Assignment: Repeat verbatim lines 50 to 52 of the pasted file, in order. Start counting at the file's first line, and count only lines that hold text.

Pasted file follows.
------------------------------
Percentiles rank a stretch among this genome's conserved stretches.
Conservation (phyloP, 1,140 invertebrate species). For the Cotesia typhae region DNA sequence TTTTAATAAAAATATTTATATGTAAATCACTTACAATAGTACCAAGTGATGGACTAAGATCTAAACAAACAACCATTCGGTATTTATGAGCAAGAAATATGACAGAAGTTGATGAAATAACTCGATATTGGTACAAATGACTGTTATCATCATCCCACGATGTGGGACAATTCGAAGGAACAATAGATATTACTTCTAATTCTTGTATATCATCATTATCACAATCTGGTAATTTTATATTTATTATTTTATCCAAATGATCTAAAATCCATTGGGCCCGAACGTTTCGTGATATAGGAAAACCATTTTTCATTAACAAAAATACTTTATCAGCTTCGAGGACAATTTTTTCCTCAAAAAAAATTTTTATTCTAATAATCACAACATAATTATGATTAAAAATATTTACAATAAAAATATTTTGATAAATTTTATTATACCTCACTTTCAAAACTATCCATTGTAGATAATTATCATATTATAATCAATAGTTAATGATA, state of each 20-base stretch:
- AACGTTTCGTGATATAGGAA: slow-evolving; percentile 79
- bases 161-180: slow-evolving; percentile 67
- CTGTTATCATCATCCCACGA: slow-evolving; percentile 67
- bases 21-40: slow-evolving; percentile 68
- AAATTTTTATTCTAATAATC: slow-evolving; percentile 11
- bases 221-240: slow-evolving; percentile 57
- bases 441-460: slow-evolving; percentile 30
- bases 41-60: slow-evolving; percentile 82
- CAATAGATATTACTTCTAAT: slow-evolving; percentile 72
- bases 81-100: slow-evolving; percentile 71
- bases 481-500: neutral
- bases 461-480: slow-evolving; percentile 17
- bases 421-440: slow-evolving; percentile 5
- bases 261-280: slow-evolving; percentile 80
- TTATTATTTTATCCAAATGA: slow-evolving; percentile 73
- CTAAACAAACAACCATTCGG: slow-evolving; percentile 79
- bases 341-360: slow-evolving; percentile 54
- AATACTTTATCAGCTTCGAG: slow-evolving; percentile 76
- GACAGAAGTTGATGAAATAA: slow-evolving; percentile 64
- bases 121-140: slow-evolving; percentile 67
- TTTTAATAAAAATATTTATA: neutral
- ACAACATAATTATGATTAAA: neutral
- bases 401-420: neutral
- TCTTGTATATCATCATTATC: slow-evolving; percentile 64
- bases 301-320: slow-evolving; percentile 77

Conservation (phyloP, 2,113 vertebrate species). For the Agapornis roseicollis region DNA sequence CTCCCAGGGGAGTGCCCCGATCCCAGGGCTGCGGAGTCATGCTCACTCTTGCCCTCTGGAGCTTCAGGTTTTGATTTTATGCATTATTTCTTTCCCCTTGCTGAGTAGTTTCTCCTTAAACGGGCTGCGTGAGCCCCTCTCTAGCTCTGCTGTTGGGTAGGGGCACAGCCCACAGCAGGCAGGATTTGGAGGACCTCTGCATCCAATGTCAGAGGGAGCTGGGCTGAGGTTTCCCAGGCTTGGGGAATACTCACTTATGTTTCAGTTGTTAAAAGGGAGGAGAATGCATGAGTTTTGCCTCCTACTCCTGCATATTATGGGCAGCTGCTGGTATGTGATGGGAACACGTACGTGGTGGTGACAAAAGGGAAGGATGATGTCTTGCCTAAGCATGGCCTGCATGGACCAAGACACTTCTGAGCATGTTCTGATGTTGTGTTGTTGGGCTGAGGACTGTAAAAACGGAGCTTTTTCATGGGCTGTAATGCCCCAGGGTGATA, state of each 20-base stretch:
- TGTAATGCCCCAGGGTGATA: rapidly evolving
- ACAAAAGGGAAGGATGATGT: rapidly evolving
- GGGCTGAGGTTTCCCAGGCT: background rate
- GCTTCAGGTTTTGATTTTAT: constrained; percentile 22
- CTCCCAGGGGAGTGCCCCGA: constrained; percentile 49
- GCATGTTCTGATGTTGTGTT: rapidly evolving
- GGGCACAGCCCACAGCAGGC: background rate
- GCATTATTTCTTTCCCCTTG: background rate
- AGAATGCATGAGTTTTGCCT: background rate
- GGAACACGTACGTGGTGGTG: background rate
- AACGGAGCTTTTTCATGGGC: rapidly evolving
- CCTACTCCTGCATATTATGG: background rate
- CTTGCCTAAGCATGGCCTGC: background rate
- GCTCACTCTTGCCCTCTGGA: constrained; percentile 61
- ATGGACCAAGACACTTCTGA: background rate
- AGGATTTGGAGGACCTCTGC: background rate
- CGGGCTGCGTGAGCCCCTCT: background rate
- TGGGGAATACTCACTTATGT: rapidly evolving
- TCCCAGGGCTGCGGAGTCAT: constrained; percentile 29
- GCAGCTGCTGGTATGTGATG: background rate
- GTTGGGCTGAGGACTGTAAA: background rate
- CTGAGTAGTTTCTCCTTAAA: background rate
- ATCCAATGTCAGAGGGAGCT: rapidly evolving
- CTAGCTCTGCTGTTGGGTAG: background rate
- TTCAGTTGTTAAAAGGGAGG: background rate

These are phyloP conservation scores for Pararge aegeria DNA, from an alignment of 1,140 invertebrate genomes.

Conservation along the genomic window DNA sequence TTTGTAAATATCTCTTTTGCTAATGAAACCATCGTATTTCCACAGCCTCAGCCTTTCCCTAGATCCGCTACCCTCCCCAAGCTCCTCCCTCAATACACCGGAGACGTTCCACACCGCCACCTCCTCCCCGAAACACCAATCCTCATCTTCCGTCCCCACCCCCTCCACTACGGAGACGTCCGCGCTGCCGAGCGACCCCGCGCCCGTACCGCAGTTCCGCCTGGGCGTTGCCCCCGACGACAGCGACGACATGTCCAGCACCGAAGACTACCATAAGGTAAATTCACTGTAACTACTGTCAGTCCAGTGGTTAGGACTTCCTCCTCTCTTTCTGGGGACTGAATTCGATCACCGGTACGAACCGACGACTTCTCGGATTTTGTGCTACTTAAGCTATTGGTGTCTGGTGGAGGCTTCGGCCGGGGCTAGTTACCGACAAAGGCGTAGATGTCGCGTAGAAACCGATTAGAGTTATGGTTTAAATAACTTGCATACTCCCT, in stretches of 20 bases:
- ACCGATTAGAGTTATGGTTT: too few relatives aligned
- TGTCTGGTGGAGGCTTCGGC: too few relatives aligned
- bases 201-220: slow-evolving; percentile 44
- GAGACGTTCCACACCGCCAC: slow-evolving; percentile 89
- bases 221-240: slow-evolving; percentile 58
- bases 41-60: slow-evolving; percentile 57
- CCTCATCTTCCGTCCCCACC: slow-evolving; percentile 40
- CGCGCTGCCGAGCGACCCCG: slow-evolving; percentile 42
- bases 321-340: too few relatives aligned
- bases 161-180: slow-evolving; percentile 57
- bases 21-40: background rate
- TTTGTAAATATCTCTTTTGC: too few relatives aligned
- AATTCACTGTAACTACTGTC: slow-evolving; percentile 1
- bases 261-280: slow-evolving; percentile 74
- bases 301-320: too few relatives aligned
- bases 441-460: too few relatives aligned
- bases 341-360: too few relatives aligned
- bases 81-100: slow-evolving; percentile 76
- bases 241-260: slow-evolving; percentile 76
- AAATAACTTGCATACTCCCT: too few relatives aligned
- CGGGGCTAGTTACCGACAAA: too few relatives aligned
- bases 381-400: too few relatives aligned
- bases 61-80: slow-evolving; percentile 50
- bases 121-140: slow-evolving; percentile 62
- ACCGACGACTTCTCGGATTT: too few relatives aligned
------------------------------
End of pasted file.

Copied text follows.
- CTGAGTAGTTTCTCCTTAAA: background rate
- ATCCAATGTCAGAGGGAGCT: rapidly evolving
- CTAGCTCTGCTGTTGGGTAG: background rate